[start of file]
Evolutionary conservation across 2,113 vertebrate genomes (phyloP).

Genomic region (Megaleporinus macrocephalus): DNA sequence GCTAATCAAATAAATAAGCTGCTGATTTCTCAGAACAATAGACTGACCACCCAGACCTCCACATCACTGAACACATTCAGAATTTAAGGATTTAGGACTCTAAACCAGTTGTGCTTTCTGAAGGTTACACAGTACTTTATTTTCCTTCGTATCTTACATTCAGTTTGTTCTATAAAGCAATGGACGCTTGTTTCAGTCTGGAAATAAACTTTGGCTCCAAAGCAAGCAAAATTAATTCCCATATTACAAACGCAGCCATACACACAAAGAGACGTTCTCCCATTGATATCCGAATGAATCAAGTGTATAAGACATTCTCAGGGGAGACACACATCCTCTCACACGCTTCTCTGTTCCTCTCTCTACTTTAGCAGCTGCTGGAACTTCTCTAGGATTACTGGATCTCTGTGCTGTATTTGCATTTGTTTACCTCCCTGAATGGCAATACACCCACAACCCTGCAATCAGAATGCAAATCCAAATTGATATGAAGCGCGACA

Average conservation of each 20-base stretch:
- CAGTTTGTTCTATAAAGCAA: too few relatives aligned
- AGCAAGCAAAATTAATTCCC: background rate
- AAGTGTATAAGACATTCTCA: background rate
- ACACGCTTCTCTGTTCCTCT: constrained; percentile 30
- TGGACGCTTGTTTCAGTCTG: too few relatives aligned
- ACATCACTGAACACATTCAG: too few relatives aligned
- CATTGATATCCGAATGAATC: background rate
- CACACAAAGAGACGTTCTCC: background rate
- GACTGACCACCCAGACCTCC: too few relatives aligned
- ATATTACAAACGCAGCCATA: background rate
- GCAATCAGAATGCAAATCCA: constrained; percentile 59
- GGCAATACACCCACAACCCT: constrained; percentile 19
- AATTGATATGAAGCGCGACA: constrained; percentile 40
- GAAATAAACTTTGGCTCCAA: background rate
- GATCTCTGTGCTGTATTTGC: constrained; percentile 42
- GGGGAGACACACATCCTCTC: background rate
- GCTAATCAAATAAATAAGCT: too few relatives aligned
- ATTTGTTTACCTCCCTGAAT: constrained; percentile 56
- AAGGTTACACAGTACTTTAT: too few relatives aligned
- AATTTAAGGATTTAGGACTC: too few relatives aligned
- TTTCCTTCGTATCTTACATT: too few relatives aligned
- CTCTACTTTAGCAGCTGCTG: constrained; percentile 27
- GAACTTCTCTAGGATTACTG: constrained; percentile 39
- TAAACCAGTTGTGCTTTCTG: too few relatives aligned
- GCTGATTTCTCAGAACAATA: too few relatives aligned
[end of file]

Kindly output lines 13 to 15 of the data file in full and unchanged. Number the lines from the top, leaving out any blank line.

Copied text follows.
- ATATTACAAACGCAGCCATA: background rate
- GCAATCAGAATGCAAATCCA: constrained; percentile 59
- GGCAATACACCCACAACCCT: constrained; percentile 19